The Giants Causeway is one of the most famous landmarks in the world. This UNESCO world heritage site has been popular among tourists for generations and has even played a role in ancient Irish mythology. This is my guide on how to experience this Irish landmark
How to See the Giants Causeway. The best way to see the Causeway is from the nearby town of Bushmills, about 2 miles away. From the town you can make your way by either foot or public transport to the causeway. This will be free to visit, unless you decide to use the visitor centre.
When you arrive at the Giants causeway there will be plenty to take in, from the beautiful and underrated Antrim coastline, to the causeway itself. The nearby area also has plenty of hidden gems that are well worth taking in, if you know how to see them!
Getting to the Giants Causeway
There are a variety of different ways to get to the Causeway, depending on where you are coming from. I will go into detail here on how to reach this landmark from various locations in Ireland.
One thing that you should note on this journey is that the Giants Causeway is in Northern Ireland, which is a part of the United Kingdom. The Republic of Ireland uses the Euro, while the UK uses the Pound Sterling, so make sure you plan accordingly.
Dublin is the main city on the island of Ireland and as such, most of the people who arrive in Ireland will use this city as a base to see the rest of the country from. One of the most popular destinations for travellers staying in Dublin is the Giants Causeway. The Causeway is located about 250 kilometres (155 miles) away from Dublin, so getting there will take some time, and remember: you will need to budget time for getting back too.
The journey is about 3 hours by car and over 5 ½ hours by public transport. There are also coach tour companies that will take you from Dublin in the morning, bring you around Belfast and the Causeway and return you to the city that evening. Unless you have rented a car for your trip to Ireland, this is probably the best way to experience the Causeway on your trip.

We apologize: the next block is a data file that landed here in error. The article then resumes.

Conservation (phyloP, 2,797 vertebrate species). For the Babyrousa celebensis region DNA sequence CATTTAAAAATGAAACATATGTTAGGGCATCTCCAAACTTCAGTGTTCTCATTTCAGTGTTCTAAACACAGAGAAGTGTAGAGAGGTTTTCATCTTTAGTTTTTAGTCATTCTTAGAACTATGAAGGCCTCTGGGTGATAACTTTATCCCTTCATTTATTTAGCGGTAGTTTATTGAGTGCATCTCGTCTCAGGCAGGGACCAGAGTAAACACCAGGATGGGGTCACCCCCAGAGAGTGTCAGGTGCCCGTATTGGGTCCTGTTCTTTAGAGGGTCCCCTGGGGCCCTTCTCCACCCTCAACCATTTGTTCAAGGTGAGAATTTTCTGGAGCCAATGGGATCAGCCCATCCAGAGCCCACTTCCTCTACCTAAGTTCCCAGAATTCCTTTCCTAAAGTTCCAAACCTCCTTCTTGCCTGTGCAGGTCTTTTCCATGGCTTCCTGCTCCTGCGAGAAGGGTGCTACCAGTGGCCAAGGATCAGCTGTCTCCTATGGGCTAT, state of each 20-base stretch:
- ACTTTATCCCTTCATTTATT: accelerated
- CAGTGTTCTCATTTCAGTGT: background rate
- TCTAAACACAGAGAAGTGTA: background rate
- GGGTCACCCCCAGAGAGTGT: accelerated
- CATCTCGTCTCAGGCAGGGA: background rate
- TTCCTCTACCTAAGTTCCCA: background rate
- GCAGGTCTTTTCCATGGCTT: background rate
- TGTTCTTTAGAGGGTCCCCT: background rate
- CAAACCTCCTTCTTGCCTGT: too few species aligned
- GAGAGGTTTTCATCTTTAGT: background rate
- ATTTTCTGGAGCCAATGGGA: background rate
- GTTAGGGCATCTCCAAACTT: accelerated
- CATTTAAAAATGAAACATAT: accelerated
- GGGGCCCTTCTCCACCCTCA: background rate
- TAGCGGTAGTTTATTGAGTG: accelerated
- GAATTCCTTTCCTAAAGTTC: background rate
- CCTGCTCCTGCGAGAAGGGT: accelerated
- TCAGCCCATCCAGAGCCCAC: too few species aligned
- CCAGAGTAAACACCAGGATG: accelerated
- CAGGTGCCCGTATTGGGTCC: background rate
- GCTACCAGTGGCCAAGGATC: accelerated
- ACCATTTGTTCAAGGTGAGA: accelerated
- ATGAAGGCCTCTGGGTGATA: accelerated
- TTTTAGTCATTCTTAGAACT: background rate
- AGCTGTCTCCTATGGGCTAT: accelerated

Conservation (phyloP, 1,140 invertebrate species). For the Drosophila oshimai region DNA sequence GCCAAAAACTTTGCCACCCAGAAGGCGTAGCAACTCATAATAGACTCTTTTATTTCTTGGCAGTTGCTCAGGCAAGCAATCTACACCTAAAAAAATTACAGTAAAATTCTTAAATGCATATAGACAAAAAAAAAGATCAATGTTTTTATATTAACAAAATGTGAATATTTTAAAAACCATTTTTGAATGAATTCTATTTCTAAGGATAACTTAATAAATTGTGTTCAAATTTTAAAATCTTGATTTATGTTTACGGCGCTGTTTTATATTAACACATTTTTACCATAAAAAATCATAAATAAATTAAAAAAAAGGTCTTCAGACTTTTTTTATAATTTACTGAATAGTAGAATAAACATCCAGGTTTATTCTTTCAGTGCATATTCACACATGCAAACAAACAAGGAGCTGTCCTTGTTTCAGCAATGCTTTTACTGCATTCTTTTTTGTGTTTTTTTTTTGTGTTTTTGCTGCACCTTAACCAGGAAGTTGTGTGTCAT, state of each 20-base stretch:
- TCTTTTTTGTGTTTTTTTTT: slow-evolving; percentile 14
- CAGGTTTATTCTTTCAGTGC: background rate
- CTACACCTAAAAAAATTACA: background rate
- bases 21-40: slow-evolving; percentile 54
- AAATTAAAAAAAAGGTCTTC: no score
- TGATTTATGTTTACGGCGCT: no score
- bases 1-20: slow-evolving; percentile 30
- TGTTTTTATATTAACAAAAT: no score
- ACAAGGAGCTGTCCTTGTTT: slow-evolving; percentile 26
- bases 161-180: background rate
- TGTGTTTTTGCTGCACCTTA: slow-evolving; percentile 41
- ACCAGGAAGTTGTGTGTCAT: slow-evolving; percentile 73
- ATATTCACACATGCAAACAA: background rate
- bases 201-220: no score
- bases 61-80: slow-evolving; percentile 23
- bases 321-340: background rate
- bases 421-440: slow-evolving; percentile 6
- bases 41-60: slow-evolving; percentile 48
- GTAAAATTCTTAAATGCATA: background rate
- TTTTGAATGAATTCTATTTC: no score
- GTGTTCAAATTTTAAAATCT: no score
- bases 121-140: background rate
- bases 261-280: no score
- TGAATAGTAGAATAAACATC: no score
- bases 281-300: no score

There are multiple companies that offer this experience, the best value for money one I am aware of is Finn McCools Tours. Named after the legendary giant who built the causeway In Irish mythology, this tour will bring you to the causeway itself and several nearby attractions including the carrick-a-rede rope bridge and Belfast city. This tour costs €56 and lasts the full day.
For your convenience, I have created the following reference table for the different ways to get to the causeway from Dublin:
|Journey Time (Each Way)
|Approximate Price (€)
|Company Link, for Further Details
|€43 (24 hours rental)
|Public Transport (Trains + Busses)
|5 Hours 40 Minutes
|Full Day (13-14 Hours)
|Finn McCools Tours
If you are staying in Belfast, getting to the Giants Causeway is a lot easier. The biggest city in Northern Ireland offers great transport links to various attractions nearby. Located about 100 kilometres (60miles) from the causeway, getting there via public transport becomes a lot more viable than from Dublin.
There are tour companies that will offer you a day trip around the local area and these can still be well worth your time. Finn Tours offers a great value for money service. While you will see many of the same sights that you would from Dublin, you will also get to see many of the filming locations used for Game of Thrones, among many other things.
Please consult the table below on the various methods of getting to the causeway from Belfast: